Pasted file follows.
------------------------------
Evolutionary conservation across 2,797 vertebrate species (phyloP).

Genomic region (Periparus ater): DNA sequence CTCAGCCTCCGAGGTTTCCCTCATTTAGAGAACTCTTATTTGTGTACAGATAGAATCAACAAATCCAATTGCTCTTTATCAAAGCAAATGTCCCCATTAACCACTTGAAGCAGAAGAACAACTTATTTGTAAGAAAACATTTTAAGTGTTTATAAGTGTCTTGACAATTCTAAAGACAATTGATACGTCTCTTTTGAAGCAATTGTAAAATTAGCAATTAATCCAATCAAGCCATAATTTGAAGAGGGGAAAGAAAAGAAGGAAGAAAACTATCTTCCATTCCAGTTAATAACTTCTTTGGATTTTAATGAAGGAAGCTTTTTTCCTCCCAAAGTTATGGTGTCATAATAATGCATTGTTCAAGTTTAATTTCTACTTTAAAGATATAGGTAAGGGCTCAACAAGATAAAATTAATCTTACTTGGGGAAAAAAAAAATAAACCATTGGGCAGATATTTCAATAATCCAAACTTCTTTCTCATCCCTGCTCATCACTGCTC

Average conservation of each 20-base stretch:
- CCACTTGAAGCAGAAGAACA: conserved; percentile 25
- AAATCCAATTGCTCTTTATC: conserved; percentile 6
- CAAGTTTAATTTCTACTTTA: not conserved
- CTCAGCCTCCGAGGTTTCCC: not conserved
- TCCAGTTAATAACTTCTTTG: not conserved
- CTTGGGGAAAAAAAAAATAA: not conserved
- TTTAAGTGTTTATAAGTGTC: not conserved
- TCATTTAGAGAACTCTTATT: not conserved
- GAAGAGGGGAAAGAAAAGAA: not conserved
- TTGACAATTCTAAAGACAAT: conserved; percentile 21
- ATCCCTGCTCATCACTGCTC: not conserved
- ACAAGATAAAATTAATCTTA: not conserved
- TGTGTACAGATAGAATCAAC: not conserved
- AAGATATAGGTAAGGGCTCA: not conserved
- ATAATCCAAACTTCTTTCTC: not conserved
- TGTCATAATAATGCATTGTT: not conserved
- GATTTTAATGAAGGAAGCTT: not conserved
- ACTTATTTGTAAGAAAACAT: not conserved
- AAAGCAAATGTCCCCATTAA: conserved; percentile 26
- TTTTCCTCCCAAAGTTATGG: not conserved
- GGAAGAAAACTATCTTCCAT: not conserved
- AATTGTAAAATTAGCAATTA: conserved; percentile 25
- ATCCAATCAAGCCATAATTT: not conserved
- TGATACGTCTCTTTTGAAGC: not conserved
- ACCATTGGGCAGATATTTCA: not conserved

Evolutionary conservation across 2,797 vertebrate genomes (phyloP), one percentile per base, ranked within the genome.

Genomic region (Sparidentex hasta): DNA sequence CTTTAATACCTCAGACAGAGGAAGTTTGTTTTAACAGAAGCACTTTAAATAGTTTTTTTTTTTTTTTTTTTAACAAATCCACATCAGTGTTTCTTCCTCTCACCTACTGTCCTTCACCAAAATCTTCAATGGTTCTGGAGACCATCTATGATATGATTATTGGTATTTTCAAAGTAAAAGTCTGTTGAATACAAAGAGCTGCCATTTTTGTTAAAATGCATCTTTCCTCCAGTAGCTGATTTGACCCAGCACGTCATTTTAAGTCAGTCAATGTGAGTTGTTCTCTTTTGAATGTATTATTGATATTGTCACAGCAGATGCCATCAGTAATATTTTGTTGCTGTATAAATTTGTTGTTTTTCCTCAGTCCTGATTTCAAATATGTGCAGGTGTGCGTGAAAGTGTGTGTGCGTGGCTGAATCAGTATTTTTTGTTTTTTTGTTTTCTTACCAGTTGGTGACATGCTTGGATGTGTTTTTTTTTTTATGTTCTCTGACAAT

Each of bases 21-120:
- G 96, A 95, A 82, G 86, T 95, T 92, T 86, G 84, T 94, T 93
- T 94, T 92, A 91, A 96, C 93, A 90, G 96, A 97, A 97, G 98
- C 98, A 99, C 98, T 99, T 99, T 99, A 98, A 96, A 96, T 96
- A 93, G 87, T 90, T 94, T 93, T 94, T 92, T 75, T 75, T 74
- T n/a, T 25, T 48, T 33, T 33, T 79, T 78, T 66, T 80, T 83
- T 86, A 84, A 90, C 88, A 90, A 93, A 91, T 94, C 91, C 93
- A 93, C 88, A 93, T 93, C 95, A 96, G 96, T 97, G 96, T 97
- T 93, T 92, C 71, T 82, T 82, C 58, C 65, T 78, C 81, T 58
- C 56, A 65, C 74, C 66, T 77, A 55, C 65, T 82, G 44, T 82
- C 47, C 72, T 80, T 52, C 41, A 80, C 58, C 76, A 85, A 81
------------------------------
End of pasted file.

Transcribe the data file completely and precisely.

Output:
Evolutionary conservation across 2,797 vertebrate species (phyloP).

Genomic region (Periparus ater): DNA sequence CTCAGCCTCCGAGGTTTCCCTCATTTAGAGAACTCTTATTTGTGTACAGATAGAATCAACAAATCCAATTGCTCTTTATCAAAGCAAATGTCCCCATTAACCACTTGAAGCAGAAGAACAACTTATTTGTAAGAAAACATTTTAAGTGTTTATAAGTGTCTTGACAATTCTAAAGACAATTGATACGTCTCTTTTGAAGCAATTGTAAAATTAGCAATTAATCCAATCAAGCCATAATTTGAAGAGGGGAAAGAAAAGAAGGAAGAAAACTATCTTCCATTCCAGTTAATAACTTCTTTGGATTTTAATGAAGGAAGCTTTTTTCCTCCCAAAGTTATGGTGTCATAATAATGCATTGTTCAAGTTTAATTTCTACTTTAAAGATATAGGTAAGGGCTCAACAAGATAAAATTAATCTTACTTGGGGAAAAAAAAAATAAACCATTGGGCAGATATTTCAATAATCCAAACTTCTTTCTCATCCCTGCTCATCACTGCTC

Average conservation of each 20-base stretch:
- CCACTTGAAGCAGAAGAACA: conserved; percentile 25
- AAATCCAATTGCTCTTTATC: conserved; percentile 6
- CAAGTTTAATTTCTACTTTA: not conserved
- CTCAGCCTCCGAGGTTTCCC: not conserved
- TCCAGTTAATAACTTCTTTG: not conserved
- CTTGGGGAAAAAAAAAATAA: not conserved
- TTTAAGTGTTTATAAGTGTC: not conserved
- TCATTTAGAGAACTCTTATT: not conserved
- GAAGAGGGGAAAGAAAAGAA: not conserved
- TTGACAATTCTAAAGACAAT: conserved; percentile 21
- ATCCCTGCTCATCACTGCTC: not conserved
- ACAAGATAAAATTAATCTTA: not conserved
- TGTGTACAGATAGAATCAAC: not conserved
- AAGATATAGGTAAGGGCTCA: not conserved
- ATAATCCAAACTTCTTTCTC: not conserved
- TGTCATAATAATGCATTGTT: not conserved
- GATTTTAATGAAGGAAGCTT: not conserved
- ACTTATTTGTAAGAAAACAT: not conserved
- AAAGCAAATGTCCCCATTAA: conserved; percentile 26
- TTTTCCTCCCAAAGTTATGG: not conserved
- GGAAGAAAACTATCTTCCAT: not conserved
- AATTGTAAAATTAGCAATTA: conserved; percentile 25
- ATCCAATCAAGCCATAATTT: not conserved
- TGATACGTCTCTTTTGAAGC: not conserved
- ACCATTGGGCAGATATTTCA: not conserved

Evolutionary conservation across 2,797 vertebrate genomes (phyloP), one percentile per base, ranked within the genome.

Genomic region (Sparidentex hasta): DNA sequence CTTTAATACCTCAGACAGAGGAAGTTTGTTTTAACAGAAGCACTTTAAATAGTTTTTTTTTTTTTTTTTTTAACAAATCCACATCAGTGTTTCTTCCTCTCACCTACTGTCCTTCACCAAAATCTTCAATGGTTCTGGAGACCATCTATGATATGATTATTGGTATTTTCAAAGTAAAAGTCTGTTGAATACAAAGAGCTGCCATTTTTGTTAAAATGCATCTTTCCTCCAGTAGCTGATTTGACCCAGCACGTCATTTTAAGTCAGTCAATGTGAGTTGTTCTCTTTTGAATGTATTATTGATATTGTCACAGCAGATGCCATCAGTAATATTTTGTTGCTGTATAAATTTGTTGTTTTTCCTCAGTCCTGATTTCAAATATGTGCAGGTGTGCGTGAAAGTGTGTGTGCGTGGCTGAATCAGTATTTTTTGTTTTTTTGTTTTCTTACCAGTTGGTGACATGCTTGGATGTGTTTTTTTTTTTATGTTCTCTGACAAT

Each of bases 21-120:
- G 96, A 95, A 82, G 86, T 95, T 92, T 86, G 84, T 94, T 93
- T 94, T 92, A 91, A 96, C 93, A 90, G 96, A 97, A 97, G 98
- C 98, A 99, C 98, T 99, T 99, T 99, A 98, A 96, A 96, T 96
- A 93, G 87, T 90, T 94, T 93, T 94, T 92, T 75, T 75, T 74
- T n/a, T 25, T 48, T 33, T 33, T 79, T 78, T 66, T 80, T 83
- T 86, A 84, A 90, C 88, A 90, A 93, A 91, T 94, C 91, C 93
- A 93, C 88, A 93, T 93, C 95, A 96, G 96, T 97, G 96, T 97
- T 93, T 92, C 71, T 82, T 82, C 58, C 65, T 78, C 81, T 58
- C 56, A 65, C 74, C 66, T 77, A 55, C 65, T 82, G 44, T 82
- C 47, C 72, T 80, T 52, C 41, A 80, C 58, C 76, A 85, A 81